Wiggins aims to make Tour defence

Bradley Wiggins wants to defend his Tour de France title despite Team Sky’s initial plans to make Chris Froome their team leader in the 2013 race.

But Olympic time-trial winner Wiggins, 32, also said he would support whatever team strategy was ultimately agreed.

Dave Brailsford

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Archive: Dave Brailsford picks Chris Froome for 2013 Tour de France success in November

In July, Wiggins, supported by Froome,

became the race’s first British winner.

“I’m probably going to try and win a second Tour de France, so I don’t know, maybe we’ll have two leaders,” Wiggins told BBC Radio 5 live.

Team Sky boss Dave Brailsford said in November that “the Tour of Italy would be a very good target for Bradley and leave Froomy then to focus on the Tour de France”.

However he admitted that the plans were not

“completely signed off” at that point.

“My goal is to win the Tour next year. Whether that is realised or not, I don’t know really,” Wiggins added.

“How that’s going to work with the team I don’t know – it’s more Dave’s problem, really, to worry about.


Just when you thought Team Sky’s plans for 2013 were sorted – Wiggins for the Giro, Froome for France – the main man chooses an interview on national radio to say ‘erm…hold on a mo, are we sure?’ This must mean Wiggins is training well, his competitive juices are flowing, and doubts linger over Froome’s ability to captain a Tour challenge. The “co-leaders” approach calls to mind Hinault v LeMond in 1986, and Armstrong v Contador in 2009 – it will not be boring.

“It’s just how we service both mouths – that’s more the problem to figure out.”

The 2013 Tour de France course would appear to favour Froome because the time trials in which Wiggins thrives have been reduced from 100km to 65km, with several tough ascents.

When the Tour route was announced in October, Wiggins said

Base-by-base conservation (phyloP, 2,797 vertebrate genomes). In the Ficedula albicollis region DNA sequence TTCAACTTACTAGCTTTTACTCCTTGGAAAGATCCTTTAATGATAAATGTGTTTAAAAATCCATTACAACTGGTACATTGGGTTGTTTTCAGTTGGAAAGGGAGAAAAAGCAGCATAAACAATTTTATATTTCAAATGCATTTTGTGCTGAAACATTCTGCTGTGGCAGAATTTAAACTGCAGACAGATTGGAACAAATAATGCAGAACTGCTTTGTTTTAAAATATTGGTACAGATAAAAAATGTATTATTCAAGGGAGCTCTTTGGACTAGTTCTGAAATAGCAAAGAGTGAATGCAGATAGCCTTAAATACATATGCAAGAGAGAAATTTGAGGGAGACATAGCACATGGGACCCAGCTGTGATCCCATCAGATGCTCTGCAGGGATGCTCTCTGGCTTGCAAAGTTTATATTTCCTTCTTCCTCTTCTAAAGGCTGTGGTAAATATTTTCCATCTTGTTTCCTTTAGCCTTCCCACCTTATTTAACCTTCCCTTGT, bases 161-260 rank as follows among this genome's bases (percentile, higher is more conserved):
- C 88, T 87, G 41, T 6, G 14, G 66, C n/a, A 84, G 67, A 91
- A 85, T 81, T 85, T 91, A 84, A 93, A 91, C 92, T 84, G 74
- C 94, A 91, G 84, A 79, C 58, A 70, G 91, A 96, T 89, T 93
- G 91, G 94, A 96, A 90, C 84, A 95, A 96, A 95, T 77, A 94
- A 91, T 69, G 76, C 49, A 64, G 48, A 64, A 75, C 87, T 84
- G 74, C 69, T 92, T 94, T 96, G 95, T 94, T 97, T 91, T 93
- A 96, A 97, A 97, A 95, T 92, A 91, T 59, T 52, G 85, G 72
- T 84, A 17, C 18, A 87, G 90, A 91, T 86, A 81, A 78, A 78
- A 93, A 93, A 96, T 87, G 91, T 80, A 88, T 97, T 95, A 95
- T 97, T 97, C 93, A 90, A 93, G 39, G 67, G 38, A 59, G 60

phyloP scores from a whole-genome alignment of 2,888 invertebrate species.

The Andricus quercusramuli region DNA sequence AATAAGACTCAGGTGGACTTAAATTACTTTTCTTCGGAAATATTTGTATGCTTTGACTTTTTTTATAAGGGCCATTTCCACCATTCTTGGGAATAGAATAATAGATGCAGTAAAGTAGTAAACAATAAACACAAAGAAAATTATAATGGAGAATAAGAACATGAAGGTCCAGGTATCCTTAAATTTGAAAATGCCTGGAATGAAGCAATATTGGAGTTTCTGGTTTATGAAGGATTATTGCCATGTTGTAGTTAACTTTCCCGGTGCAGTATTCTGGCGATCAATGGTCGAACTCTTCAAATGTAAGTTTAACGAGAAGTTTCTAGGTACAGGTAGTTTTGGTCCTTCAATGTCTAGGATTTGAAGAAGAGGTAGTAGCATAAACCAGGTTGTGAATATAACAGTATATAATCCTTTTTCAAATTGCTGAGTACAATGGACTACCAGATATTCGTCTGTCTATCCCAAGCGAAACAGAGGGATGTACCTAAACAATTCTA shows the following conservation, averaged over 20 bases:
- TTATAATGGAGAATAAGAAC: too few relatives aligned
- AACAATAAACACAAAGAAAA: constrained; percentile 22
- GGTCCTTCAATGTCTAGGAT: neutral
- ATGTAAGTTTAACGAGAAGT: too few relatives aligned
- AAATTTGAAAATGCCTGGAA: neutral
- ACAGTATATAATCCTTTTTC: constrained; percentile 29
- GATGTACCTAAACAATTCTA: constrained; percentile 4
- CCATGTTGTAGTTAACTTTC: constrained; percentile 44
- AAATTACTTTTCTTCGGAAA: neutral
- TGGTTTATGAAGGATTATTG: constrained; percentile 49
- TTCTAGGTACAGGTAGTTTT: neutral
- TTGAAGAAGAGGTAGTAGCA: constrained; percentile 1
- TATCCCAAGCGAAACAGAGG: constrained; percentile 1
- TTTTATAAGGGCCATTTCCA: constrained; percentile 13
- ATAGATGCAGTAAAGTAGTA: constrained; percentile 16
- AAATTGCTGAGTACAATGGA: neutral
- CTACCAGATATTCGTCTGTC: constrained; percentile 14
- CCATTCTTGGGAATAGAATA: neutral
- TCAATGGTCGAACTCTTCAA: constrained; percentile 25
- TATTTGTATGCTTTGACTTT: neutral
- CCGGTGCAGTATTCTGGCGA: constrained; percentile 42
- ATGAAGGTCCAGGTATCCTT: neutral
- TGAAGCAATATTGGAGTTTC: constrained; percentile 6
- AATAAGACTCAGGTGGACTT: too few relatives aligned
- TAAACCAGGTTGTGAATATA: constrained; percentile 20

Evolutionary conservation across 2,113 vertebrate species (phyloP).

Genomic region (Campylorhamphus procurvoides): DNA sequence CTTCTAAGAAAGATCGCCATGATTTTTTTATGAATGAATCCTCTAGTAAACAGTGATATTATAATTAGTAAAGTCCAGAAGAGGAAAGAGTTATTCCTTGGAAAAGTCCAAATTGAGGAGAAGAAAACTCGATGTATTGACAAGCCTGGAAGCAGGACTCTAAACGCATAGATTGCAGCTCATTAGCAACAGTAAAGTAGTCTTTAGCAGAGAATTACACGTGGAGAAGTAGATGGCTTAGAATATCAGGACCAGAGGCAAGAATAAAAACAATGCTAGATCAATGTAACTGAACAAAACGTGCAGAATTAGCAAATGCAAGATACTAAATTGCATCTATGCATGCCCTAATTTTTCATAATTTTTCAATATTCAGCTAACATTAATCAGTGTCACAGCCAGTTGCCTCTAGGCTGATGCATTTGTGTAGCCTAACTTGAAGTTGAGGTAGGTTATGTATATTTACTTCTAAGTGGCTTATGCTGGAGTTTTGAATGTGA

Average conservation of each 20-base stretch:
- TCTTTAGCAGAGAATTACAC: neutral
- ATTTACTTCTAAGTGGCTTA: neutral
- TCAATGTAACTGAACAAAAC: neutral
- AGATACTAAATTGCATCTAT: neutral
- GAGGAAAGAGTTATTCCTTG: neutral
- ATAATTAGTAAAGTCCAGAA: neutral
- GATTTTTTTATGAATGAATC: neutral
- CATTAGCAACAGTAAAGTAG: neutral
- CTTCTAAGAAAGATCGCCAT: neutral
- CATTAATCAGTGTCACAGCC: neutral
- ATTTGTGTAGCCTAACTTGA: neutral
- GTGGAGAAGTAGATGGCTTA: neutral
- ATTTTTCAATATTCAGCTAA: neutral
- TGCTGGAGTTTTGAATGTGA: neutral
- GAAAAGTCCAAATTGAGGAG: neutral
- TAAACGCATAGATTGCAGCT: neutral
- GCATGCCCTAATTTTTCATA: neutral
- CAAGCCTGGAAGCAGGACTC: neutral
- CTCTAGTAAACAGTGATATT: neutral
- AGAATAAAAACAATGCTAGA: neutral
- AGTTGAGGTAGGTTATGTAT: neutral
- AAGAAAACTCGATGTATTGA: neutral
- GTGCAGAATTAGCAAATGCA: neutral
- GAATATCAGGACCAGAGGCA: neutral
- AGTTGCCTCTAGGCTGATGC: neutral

it was “more than likely” he would play a supporting role to Froome.

Kenyan-born Froome finished second behind Wiggins in the 2012 Tour de France general classification and looked stronger on occasions in the mountains.

On stage 11 of the race,

the 27-year-old was ordered back to assist Wiggins after breaking off the front

and later appeared

to be held back from launching a challenge for stage 17 by his responsibilities to his team leader.

Mark Cavendish’s ambitions to defend the green jersey – awarded to the race’s best sprinter – with Team Sky in 2012 had to be sacrificed to help Wiggins’s push for the more prestigious yellow.

The Manxman

has since decided to leave Team Sky,

and Brailsford may have to juggle competing demands once again.

If Wiggins’s unorthodox suggestion of having two team leaders was not adopted by Team Sky however, he is adamant that he would work to support Froome.

“Whatever the team strategy is, I’ll support that, otherwise you don’t take the start line because there will be someone else who is willing to fulfil that job,” he added

“It’s a case of doing what’s asked of you on the day, whatever that decision is.”

Article source: http://www.bbc.co.uk/sport/0/cycling/20709842

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